Kalsu's story touching and tragic.
Buddy Thomas The Standard Times
New Bedford, MA
Bob Kalsu never reached All-Pro status in the National Football League.
Probably because he didn't play long enough.
But the big lineman from the University of Oklahoma was voted the team's top rookie in his first and only season with the Buffalo Bills.
That was back in 1968 when the American Football League was on the threshold of a merger with the rival NFL, and the 1-12-1 Bills were hoping to re-discover the glory days of mid-decade.
I was two years removed from Vietnam at the time and still trying to re-adjust to civilian life. Part of that re-adjustment centered around watching professional football, trying to convince myself that the AFL was not just a cheap imitation of the real thing (NFL).
A year later I finally became convinced when the Jets beat my beloved Colts in Super Bowl III.
But I had never even heard of Bob Kalsu until sometime last week, when I saw his story on television.
I can't remember the exact night it was shown. It was mid- to late-week, I think. But I do know it was on the early version of ESPN's Sportscenter.
It probably was meant to be a filler piece. You know, one of those five-minute mini-features that help fill the hour-long time slot when off-nights, Mother Nature or a combination of both leave the scoreboard virtually empty.
What it became was, quite simply, the most heart-rendering piece I've ever seen.
It was a story of life, love and devotion interrupted by an untimely death.
Bob Kalsu played the lead role.
On July 21, 1970, the Bills' lineman became the only professional football player to be killed in Vietnam. Details of his death came from the lips of a teary-eyed former soldier who saw Lieutenant Kalsu fall while helping defend something called Ripcord Base on an isolated jungle mountaintop near the Ashau Valley.
All through his high school and college days, football was a big part of Kalsu's life. So was the ROTC -- Reserve Officers Training Corps. But the biggest part of Kalsu's life was his sweetheart, Jan, who he married the day after his final college game in the Orange Bowl.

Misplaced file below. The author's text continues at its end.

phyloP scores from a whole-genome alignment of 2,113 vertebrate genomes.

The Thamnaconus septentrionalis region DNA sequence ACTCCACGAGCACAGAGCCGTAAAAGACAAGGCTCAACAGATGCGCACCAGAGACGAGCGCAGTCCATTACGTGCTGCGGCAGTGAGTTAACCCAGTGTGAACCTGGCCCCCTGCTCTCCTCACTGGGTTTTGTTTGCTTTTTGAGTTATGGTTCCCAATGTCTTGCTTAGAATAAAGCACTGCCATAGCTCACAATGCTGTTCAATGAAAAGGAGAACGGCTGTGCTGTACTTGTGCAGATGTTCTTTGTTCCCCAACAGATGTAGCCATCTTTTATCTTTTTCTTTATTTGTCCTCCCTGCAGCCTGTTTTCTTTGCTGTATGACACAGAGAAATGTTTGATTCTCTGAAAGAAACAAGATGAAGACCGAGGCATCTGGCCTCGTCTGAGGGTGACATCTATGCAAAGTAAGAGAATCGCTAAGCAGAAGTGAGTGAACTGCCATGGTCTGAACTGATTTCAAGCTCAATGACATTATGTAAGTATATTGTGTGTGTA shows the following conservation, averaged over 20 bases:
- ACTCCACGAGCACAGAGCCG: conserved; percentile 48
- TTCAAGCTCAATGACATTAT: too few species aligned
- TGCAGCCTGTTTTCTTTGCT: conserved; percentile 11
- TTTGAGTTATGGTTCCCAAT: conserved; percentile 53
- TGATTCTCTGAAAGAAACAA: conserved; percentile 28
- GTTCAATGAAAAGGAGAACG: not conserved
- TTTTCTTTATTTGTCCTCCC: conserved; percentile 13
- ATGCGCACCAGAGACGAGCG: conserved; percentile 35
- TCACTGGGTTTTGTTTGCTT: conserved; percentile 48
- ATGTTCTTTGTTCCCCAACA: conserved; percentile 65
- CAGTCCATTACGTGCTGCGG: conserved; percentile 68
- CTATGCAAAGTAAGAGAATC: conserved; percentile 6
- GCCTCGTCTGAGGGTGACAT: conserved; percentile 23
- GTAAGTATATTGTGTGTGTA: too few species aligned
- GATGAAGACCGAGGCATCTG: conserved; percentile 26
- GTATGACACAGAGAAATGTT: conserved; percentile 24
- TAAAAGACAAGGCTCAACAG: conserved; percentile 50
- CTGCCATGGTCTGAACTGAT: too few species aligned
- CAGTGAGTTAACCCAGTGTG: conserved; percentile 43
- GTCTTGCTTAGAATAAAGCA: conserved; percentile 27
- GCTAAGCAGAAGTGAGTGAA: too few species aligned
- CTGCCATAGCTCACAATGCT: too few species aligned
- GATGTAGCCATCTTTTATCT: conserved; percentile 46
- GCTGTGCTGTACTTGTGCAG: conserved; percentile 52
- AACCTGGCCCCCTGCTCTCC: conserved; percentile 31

The Bills selected him in the eighth round of the '68 college draft - after such not-so-notables as Pete Richardson, a defensive back from Dayton, running back Max Anderson of Arizona State and Mike McBath, a defensive end from Penn State. With the exception of first-round selection Haven Moses of San Diego State, the Buffalo draft list read like a roll call from the Society of Unknown Nobodies.
But Kalsu quickly became somebody in his first AFL season by earning the team's Rookie of the Year award with his stellar play at guard.
Sadly it would be his final season of football.
His wife had recently given birth to a daughter, Jill, and the future appeared bright. But following the '68 season, Kalsu began fulfilling his ROTC obligation with the United States Army and in November 1969, he received his orders to go to Vietnam.
He probably could have used politics to remain at home, but Kalsu said no.
After six months in Vietnam, 1st Lieutenant Bob Kalsu left his 11th Artillery unit of the 101st Airborne Division for a week of R&R in Hawaii.
There he was reunited with Jan, who was now pregnant with their second child.
Most of this information was recorded in newspaper articles - articles I never knew existed before watching last week's riveting television piece.
But while the written words put a lump in my throat, the spoken words induced tears that flowed freely from my eyes.
I sobbed when Jan told of the day she received word of her husband's death as she lay in her hospital bed after giving birth to her son, Bob Jr.
I sniffled when the young Bob revealed he had heard his father's voice asking him to have the first dance with his sister on her wedding day.
And I cried when Bob Jr. relayed how he saw his father sitting and smiling as he and Jill moved gracefully about the dance floor.
But when all was said and done, I probably felt worse about myself for never having known Bob Kalsu had even existed.